To combat the disease, space roses far enough apart to keep these non-flying mites from spreading the virus. I also grow my roses as shrubs with other plants. I hope this helps retard the disease’s progress in my garden. Note that chemicals have limited success on Eriophyid mites. I don’t use chemicals, but the Virginia Extension Service indicates what does work if you want to go the chemical route. Miticides for spider mites apparently do not work.

From the Virginia Cooperative Extension (emphasis added):

“Some symptoms, such as leaf coloration, may be subtle. Although some diseased plants develop very obvious red pigmentation, others exhibit a less striking reddish pink color on leaf undersides or along the margins of otherwise green leaves. Since the new leaves of many rose cultivars normally have reddish pigments, it may be difficult to determine whether the reddish color is abnormal or not. Therefore, it is important to continue to monitor symptoms on suspect roses. On RRD-infected plants, the reddish color does not go away, whereas on healthy plants, the reddish color usually disappears as the leaf matures. Witches’ brooms on some diseased plants may be an unusual color of green that can be mistaken for symptoms of a nutrient deficiency. However, nutrient deficiency should affect the whole plant. If these symptoms appear only on parts of the plant, they are probably not due to nutrient deficiency, and RRD is more likely.”

The people from Conard-Pyle stated that any rose with Rosa chinensis in its background was susceptible to the virus. This news especially saddened me because R. chinensis is in almost every modern rose. It is what makes roses remontant, or reblooming.

I am concerned for anyone in Edmond who grows roses. If you see roses with RRD, consult the local authorities and refer them to online sources about the disease. Roses with RRD must be destroyed, but not composted. Also, because any roots retain the virus, you cannot plant roses in the same spot unless you dig two feet of soil from the area where the roses were and remove all of the roots. Do you know hard it is to completely remove rose roots? I still get shoots of ‘New Dawn’ now and then. I dig and destroy them.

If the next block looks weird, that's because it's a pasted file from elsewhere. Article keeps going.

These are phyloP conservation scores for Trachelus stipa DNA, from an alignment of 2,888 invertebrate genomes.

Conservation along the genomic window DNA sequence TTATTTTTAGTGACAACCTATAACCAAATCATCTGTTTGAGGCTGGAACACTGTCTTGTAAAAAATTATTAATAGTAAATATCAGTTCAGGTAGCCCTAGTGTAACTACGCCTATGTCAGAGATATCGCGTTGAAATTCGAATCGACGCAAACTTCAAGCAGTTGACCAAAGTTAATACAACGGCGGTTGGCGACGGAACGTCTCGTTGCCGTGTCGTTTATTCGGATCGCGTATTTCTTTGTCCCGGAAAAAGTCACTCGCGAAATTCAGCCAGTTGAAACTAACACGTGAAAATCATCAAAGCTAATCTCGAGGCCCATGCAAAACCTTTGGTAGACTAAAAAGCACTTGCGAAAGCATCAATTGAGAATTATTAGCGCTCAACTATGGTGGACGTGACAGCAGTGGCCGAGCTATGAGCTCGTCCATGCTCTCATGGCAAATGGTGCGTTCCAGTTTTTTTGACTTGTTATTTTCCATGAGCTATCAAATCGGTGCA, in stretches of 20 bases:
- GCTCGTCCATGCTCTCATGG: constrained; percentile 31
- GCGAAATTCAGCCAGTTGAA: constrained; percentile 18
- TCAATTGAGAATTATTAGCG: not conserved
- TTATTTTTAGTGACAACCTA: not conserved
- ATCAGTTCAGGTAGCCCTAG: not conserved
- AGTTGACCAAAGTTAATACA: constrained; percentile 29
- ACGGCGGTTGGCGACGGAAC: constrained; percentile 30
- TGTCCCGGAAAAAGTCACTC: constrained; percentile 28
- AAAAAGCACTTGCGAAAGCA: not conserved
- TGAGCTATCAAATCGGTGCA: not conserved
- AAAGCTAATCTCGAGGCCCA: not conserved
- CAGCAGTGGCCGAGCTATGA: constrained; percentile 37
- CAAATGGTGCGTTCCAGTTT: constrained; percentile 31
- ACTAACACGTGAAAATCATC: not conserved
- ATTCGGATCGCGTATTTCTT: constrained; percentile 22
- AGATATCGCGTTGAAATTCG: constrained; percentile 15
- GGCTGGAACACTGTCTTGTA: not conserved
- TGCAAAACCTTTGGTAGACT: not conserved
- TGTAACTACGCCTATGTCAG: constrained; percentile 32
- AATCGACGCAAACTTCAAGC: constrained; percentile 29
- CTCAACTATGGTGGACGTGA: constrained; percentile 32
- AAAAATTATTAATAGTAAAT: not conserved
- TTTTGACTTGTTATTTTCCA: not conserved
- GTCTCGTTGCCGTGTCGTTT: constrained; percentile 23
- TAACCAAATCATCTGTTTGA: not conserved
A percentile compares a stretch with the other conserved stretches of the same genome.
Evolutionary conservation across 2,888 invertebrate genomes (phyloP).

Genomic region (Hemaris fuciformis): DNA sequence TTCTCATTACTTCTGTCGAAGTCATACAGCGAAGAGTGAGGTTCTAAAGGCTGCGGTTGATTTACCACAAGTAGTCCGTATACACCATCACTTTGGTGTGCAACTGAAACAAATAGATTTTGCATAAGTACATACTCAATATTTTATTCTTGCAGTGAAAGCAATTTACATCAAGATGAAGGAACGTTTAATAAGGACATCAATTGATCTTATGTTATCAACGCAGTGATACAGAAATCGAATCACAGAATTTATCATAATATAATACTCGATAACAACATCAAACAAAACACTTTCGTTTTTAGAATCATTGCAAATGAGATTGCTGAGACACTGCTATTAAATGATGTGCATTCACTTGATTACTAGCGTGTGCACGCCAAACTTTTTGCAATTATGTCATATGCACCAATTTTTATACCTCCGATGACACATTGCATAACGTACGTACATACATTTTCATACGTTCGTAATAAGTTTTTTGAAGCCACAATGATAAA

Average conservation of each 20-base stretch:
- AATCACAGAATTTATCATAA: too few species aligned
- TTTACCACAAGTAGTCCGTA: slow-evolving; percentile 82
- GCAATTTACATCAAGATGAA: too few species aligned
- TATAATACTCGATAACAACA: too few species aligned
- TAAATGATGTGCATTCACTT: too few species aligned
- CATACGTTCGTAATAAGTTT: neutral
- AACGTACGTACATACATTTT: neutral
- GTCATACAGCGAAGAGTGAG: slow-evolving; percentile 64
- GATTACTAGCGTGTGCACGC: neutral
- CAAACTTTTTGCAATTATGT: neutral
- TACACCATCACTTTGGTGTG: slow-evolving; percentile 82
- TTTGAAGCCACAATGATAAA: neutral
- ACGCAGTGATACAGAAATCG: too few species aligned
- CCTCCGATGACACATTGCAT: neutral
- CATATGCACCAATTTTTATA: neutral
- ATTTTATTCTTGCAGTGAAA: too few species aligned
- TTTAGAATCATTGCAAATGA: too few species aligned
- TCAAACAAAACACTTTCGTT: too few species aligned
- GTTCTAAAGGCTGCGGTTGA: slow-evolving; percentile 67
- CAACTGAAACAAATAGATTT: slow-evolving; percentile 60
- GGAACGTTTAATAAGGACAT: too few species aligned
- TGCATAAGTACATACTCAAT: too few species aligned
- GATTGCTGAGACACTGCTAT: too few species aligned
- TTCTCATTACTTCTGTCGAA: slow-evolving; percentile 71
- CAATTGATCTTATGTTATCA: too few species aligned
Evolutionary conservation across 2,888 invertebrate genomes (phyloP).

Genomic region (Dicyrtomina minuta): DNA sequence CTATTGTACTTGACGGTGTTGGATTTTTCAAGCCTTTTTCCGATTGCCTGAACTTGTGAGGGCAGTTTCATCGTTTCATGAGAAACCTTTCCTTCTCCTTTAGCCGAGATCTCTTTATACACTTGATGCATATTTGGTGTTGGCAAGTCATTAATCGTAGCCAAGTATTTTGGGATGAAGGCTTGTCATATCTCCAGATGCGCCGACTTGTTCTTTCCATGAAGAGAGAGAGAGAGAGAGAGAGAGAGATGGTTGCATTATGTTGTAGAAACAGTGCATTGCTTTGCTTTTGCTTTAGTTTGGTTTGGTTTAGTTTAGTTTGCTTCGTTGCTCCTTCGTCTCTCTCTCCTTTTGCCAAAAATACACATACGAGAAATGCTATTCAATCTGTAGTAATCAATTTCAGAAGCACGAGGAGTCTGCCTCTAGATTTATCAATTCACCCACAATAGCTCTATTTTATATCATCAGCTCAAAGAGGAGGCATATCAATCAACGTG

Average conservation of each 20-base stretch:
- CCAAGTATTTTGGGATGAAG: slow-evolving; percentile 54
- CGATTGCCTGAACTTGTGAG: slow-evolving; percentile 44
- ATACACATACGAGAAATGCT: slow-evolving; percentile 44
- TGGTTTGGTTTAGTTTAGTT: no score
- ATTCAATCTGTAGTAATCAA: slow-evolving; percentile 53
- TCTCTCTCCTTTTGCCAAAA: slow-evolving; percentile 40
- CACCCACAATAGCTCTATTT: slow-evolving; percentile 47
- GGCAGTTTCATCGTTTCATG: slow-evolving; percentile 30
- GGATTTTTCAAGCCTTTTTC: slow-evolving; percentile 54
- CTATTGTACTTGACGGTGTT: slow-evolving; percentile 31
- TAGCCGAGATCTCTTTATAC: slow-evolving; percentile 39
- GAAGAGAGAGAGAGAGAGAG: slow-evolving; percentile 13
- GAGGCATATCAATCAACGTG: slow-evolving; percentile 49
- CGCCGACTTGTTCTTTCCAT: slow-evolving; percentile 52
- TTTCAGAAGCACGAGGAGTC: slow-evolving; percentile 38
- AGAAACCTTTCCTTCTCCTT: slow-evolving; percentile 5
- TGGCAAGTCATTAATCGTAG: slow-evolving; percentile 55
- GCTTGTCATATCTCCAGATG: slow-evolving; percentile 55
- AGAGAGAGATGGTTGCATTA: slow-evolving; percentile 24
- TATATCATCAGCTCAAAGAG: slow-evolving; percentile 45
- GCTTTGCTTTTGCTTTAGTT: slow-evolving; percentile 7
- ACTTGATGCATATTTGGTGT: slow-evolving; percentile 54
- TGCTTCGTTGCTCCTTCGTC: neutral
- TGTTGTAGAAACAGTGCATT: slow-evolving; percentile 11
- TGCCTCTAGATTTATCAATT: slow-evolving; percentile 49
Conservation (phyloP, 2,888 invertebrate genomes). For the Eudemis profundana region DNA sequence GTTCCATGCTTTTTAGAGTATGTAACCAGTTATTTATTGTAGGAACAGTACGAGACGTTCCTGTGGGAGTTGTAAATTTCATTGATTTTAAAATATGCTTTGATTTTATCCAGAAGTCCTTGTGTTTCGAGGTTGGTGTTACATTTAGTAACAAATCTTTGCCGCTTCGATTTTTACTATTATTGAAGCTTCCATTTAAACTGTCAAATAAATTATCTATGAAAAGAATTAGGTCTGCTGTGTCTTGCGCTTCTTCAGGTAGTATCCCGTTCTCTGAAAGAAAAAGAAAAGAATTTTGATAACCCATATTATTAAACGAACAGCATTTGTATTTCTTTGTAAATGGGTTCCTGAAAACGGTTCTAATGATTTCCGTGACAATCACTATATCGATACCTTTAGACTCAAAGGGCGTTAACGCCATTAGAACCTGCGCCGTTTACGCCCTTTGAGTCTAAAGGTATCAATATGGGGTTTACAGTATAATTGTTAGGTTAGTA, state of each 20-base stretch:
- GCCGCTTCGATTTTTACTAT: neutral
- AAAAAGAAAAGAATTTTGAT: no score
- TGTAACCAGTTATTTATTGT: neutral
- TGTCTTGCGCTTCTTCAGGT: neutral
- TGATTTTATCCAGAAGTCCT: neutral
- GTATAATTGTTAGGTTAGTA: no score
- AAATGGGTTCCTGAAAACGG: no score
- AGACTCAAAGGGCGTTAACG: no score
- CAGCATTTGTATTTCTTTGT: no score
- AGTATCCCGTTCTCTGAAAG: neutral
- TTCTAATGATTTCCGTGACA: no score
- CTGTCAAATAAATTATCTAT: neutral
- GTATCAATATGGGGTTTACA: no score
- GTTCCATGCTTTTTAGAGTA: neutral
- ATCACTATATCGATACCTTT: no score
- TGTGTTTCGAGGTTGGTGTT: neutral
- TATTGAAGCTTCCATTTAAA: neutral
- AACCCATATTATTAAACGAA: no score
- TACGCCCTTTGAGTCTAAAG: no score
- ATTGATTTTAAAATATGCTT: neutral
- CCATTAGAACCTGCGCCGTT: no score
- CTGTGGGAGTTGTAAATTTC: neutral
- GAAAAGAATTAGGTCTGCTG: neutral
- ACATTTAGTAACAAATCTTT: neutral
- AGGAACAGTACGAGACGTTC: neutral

This is a very serious problem. I’m grateful that Conard-Pyle is trying desperately to solve it. It saddens me to think I might one day have a garden without the scent of roses, but I’m willing to destroy every plant to halt this plague if I must. I hope it won’t come to that.

Note: As with all of those who attended Garden2Blog 2012, I received transportation, accommodations and meals during the event. I did come one day early and pay for my own hotel room. Event sponsors, like Conard-Pyle provided information, samples and product giveaways at no cost or obligation. Before I attended Garden2Blog, Conard-Pyle sent me two roses to test in my garden at no charge. All of the other roses mentioned in this blog piece like the Knockouts® I grow I paid for with my own money. I’ve grown Knockouts® since they arrived on the scene years ago, and I love their carefree ways. 

Rose rosette comes to RDR

A bad case of Rose Rosette disease forming the familiar witch’s broom.

Sometimes, disaster strikes, and you don’t always know until afterward. Last spring, I detected that the new foliage on some of my roses was very red and extremely ruffled. It was like nothing I’d ever seen.

Rose Rosette disease on ‘Zephirine Drouhin’

I watched and wondered.

When I saw the roses weren’t coming out of their rouge-colored funk, through the power of the Internet, I did some research. I remembered an older post of Nan Ondra’s on Gardening Gone Wild where she shared about her roses and rose rosette disease. What she wrote made my heart first shudder and then sink.

Three of my roses looked very similar to hers. Both of the ‘New Dawn’ climbers had it bad. One ‘Zephirine Drouhin’ did also. Later, this summer, I saw horrid foliage on ‘Old Blush.’ The canes are thick and red, but soft, and can easily be snapped off.